“Happy Endings” is a short story by Margaret Atwood. It was first published in a 1983 Canadian collection, Murder in the Dark. It includes six stories in one, each ending with death. The author believes that this is the only sure ending to anything. The stories are all inter-related, containing the same characters and similar actions. Behind the obvious meaning of these seemingly pointless stories lies multiple deeper and more profound meanings; exploring, for example, themes of domesticity, welfare, and success. It all ends up with John and Mary dying at the end of the story.
More than thirty years have passed since The Handmaid's Tale was first published in 1985, but many still think of it as the go-to book for feminist fiction. It makes numerous "best of" lists, the kinds with 99 other books everyone should read before dying. Even so, The Handmaid's Tale frustrates me a lot—and not only because it contains run-on sentences and needlessly abandons quotation marks. (This is no train wreck like , but it's bad enough.) Simply put, if you can ignore whether you agree or disagree with Margaret Atwood's ideas about politics, religion, and women's rights, the plot and setting make no sense.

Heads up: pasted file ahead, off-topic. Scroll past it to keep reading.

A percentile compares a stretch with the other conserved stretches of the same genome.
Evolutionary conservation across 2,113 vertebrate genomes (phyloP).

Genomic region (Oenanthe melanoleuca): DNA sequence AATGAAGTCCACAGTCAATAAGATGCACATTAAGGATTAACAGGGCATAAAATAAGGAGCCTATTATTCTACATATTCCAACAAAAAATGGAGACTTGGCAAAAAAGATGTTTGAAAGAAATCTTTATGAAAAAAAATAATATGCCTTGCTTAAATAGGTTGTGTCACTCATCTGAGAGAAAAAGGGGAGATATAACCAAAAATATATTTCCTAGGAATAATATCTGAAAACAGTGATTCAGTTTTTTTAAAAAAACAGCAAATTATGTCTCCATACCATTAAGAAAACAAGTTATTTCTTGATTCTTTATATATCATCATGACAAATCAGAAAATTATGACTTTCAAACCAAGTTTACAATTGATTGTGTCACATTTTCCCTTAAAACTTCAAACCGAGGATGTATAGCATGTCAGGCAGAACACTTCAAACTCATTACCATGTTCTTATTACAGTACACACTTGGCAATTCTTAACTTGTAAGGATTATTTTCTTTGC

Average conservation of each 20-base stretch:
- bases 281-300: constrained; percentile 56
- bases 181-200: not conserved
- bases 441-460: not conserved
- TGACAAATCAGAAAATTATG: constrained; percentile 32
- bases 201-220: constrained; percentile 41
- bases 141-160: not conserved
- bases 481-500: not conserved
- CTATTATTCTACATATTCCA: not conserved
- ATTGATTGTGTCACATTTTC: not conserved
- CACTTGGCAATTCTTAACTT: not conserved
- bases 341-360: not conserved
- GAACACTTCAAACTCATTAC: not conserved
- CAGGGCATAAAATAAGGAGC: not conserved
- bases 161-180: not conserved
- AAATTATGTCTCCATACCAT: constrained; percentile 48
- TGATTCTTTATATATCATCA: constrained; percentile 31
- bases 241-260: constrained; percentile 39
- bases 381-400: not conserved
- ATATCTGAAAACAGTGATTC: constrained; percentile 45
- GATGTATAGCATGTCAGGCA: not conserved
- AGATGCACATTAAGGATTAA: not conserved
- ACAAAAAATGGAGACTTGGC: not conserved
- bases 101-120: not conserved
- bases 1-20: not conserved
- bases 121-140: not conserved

The Handmaid’s Tale was first published in 1985. Several major trends of that time found its expression in Atwood’s work. First of all, the rise of the religious right in the politics of the United States became evident with the election of Ronald Reagan. Traditionalism and conservative views formed the mainstream of politics throughout the world, not only in the United States. Margaret Atwood recalls that by a strange coincidence she visited Afghanistan six weeks before the war began and Iran eight months before the Iranian revolution overthrew the Shah (“Genesis of The Handmaid’s Tale” 10). Those vivid manifestations of the rise of religions could not pass unnoticed by Atwood who was concerned about the dangers of fundamentalism.
Margaret Atwood is a famous poet among youngsters as she explains true facts about life through her poems. Her poems encourage reader to think one more time on their existing thinking. Her poems contain a hidden message inside and those who can find that message can only take pleasure in her poems. This is what makes her writing more readable.